So the art of stranded knitting involves the skill of holding several strands in your hand at once, while working with one of them at the time. The internet is full of tricks on how to do this, and there are gadgets like rings to wear that will help separate the strands and keep them in place in the right order. The thing is you will get just as much contradictory advice as there are knitters, because how to sort out your strands often comes down to personal preference rather than the technique in itself. And then there is the concept of dominant colour – which is one that even the most skilled masters of knitting are arguing about – does it matter or not. Some will say it is crucial, for me, I've never noticed any difference, but it is worth mentioning. The theory is that due to the way the stitches move when stranding, a colour will become more prominent than the other depending on how you hold your yarns. Before starting you will therefore have to make a decision on which colour you'd like to be more visible – the motif- or the background-colour. When working you should then make sure that the dominant colour always floats below the non-dominant colour – another way of saying this is that when holding your strands, regardless of using the right or left hand, the dominant colour should be the strand held closest to your chest. Personally, I don't give any attention to dominance, but I will make sure to hold my strands the same way consistently throughout the project. So if on my finger I have (from the knuckle to the tip) green, blue and white, I will make sure this pattern remains and never get swapped around to for instance white, green, blue – does that make sense?

Blue vs White as dominant colour

Okey – those are my tips – now lets talk yarn!

If you look through those traditional 'schools' of stranded colourwork, I've already mentioned there are a wide range of variations between them, but what you'll find that they all have in common is the use of pure wool. Sure you can use plant fibres and other smooth yarns, like blends with a high silk content, but it will affect the structure of your fabric, an even look between the stitches and especially between the colour changes is so much easier to achieve choosing a grippier yarn. For anyone just diving into stranded colourwork I would always recommend wool, it will save you from a lot of grief – I promise! Wool fibres have microscopic scales, that act like tiny hooks and will interlock with each other, this is also why you can cut through knitted pure wool fabric without it unravelling - a technique called Steeking – but that's a topic for a later blog post. The point is that when doing stranded colourwork, a pure wool yarn will help make the stitches stay in place, close the gaps between colour changes and create an even surface.

From the selection at Knit with attitude – these are our upmost favourites when doing stranded colourwork projects:

Hillesvåg Ullvarefabrikk

The unique Norwegian Pelssau has a lustrous, curly fleece with quite a soft, fine hand. Also known as Norwegian Pelt or Norwegian Fur Sheep, originated as a cross between Gotland and Old Norwegian (known as Wild Sheep) and its wool is dark grey, grey and white coloured combined. The mixed coloured fibres result in a particular depth and richness of colour when dyed, it offers a great grip and a well-defined stitch definition making it equally beautiful in colourwork and textured patterns. The Hillesvåg Pelt Wool range is our pride and joy here at Knit with attitude – we actually love it so much that we stock it in all available weights – Sølje the 4ply/fingering, Tinde the DK, and Blåne the heavy aran. Due to the nature of the wool these yarns don't come with a white alternative – so to fulfill all your colourwork needs – we even stock the natural white Lamswool from Hillesvåg in the equivalent weights that can be beautifully used together with the pelt wool, Vilje the 4ply/fingering, Sol the DK and Troll the heavy aran.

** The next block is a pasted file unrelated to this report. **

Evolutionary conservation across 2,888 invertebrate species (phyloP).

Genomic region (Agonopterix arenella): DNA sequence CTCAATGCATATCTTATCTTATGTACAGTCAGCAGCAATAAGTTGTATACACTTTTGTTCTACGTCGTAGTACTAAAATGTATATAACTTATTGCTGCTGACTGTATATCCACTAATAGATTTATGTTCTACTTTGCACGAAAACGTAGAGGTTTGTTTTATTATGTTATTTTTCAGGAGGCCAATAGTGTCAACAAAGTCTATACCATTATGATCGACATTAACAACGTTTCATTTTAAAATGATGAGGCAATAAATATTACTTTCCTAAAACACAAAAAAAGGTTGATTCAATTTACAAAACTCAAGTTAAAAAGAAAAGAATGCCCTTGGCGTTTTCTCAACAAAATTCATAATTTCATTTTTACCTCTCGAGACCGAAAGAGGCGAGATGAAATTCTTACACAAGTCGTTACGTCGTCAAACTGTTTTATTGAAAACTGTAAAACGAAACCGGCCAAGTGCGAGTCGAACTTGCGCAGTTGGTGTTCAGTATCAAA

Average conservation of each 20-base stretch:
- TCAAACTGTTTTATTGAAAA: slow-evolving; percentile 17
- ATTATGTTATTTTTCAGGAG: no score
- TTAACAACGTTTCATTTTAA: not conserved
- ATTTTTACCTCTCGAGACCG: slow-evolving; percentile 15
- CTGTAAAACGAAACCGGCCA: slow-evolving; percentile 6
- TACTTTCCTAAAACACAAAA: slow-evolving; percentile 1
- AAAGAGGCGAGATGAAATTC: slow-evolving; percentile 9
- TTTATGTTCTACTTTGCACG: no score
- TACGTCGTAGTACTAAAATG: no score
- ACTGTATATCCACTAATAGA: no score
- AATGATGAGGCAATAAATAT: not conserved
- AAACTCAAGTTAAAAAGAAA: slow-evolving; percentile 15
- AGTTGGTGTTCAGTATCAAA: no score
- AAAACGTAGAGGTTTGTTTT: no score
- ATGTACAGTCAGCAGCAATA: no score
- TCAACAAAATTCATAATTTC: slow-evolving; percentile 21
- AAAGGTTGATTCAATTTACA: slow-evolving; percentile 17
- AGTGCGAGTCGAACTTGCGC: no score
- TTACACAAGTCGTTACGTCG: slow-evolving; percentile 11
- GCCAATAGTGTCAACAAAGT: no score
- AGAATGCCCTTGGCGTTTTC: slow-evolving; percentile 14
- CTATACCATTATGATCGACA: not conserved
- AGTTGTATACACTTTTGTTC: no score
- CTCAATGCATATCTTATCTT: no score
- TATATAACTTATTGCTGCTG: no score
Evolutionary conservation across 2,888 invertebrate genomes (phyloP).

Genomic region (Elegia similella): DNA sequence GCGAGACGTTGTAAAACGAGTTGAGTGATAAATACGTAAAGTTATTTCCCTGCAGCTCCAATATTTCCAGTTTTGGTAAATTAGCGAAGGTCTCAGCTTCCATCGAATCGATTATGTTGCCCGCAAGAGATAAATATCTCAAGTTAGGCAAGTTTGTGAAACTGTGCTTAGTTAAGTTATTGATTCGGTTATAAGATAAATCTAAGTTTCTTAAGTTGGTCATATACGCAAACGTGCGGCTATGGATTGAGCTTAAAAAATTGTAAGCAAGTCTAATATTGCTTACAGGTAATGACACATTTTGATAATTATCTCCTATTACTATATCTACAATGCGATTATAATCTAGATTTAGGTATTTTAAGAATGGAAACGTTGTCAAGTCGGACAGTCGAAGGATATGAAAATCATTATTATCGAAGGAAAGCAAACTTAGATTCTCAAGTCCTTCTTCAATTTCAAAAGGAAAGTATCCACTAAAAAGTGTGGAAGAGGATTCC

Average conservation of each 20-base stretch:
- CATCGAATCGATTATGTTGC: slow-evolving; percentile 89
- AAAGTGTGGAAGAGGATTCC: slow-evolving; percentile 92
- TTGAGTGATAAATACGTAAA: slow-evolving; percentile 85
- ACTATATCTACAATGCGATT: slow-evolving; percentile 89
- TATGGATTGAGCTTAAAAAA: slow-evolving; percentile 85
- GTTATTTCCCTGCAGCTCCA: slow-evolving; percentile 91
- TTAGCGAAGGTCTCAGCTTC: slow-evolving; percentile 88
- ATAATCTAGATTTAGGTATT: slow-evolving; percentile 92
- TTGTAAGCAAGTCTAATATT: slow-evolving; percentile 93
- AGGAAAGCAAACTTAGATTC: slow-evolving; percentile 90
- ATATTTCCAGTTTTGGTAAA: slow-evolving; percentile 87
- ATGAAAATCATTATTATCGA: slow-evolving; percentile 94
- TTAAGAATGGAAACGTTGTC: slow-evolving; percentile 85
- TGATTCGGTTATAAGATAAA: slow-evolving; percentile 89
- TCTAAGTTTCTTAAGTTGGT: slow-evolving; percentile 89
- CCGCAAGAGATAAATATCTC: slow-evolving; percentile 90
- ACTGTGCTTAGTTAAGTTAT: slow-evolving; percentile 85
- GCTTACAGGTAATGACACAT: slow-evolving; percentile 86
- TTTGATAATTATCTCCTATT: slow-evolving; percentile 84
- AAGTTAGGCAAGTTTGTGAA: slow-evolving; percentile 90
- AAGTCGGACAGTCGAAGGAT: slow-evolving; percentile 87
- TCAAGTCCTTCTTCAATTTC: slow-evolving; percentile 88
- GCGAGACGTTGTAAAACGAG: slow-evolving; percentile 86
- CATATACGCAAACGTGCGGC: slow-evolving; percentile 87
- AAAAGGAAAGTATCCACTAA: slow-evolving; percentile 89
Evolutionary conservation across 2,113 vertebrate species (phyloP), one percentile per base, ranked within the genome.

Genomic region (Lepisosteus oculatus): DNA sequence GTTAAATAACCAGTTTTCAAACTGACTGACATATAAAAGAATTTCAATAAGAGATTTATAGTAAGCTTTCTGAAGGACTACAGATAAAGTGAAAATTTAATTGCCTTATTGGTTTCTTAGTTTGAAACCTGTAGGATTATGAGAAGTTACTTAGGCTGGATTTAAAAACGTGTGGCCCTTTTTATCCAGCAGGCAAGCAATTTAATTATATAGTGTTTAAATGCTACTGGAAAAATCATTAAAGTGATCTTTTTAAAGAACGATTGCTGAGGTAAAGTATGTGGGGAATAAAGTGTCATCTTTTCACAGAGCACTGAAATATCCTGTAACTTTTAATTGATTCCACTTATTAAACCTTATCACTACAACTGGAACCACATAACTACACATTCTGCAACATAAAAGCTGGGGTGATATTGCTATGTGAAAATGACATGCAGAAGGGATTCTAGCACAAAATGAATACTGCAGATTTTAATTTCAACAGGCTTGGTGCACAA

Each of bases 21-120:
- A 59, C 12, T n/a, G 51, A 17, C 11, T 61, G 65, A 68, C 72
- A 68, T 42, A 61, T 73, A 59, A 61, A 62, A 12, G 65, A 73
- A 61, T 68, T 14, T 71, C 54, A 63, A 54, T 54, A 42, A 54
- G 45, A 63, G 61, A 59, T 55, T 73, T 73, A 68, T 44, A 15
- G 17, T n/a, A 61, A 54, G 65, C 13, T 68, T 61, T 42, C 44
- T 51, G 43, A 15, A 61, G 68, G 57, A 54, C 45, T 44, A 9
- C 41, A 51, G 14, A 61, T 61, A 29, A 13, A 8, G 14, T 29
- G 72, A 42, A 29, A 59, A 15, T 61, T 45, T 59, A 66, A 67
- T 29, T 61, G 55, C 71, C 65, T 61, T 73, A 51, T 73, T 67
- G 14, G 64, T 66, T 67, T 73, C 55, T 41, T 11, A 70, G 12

Hillesvåg yarns


Spun and dyed in Finland from 100 % Finnish wool, Tukuwool DK is a woolen spun two-ply yarn which is a delight to knit. A genuine workhorse yarn perfect for colourwork and textured stitch patterns. It comes in a wide colour palette combining vibrant solid and heathered shades providing endless opportunities to play with different combinations. The wool for Tukuwool DK comes from Finnish sheep farms that rear Finnsheep and Finnsheep/Texel breeds. Woolen spun Finnsheep wool is caracterised by its warmth and airy feel, soft, still rustic to the touch.

Tukuwool DK


Processed in a mill in England’s historical textile region of West Yorkshire, Lore is made of 100% lambswool from the Romney sheep breed also referred to locally as Kent lamb. Lore is an honest woollen spun DK weight yarn that blooms into a beautiful knitted fabric after washing. Garments made from Lore will wear well and are perfect for everyday and special adventures alike. It has a rustic, still soft, touch and will work beautifully with textured knits and colourwork due to the wonderful grip of its fibres.


Black Elephant Wendsleydale

Quite an unusual handdyed, as Petra of Black Elephant is venturing into the use of more textured fibres for her magical and distinct colours. Wensleydale is a new addition to Black Elephant's yarns, this is a sock / 4ply weight 100% British pure wool, strong and hardwearing with a high twist, still the long staple length gives a wonderful lustre and silkyness to the touch. This is the one if you are looking for that little extra to add to a colourwork project, superb stitch definition, still with a luxurious touch.


A full sweater quantity worth of wool is no joke, but definitely joyfull, and we're feeling seriously joyous! Immersed in the woolly beauty that surrounds us on a daily basis and midst seeking inspiration for the Knit With Attitude blog, we decided to surprise you all with a small encouragement to cheer you along – we're doing a FLASH SALE on sweater quantities of our favourite yarns for colourwork knitting!

Buy 5 hanks or more in one of the Hillesvåg Yarns (except Forgarn), in Lore by the Fibre Co., in Tukuwool DK or Black Elephant's Wensleydale
15% discount will be added when you pop the code STRANDED into your shopping cart.
Additional hanks in any of the yarns listed above will also receive the discount.
We're running the FLASH SALE until midnight UK time, Tuesday October 3rd 2023, it is an online only offer.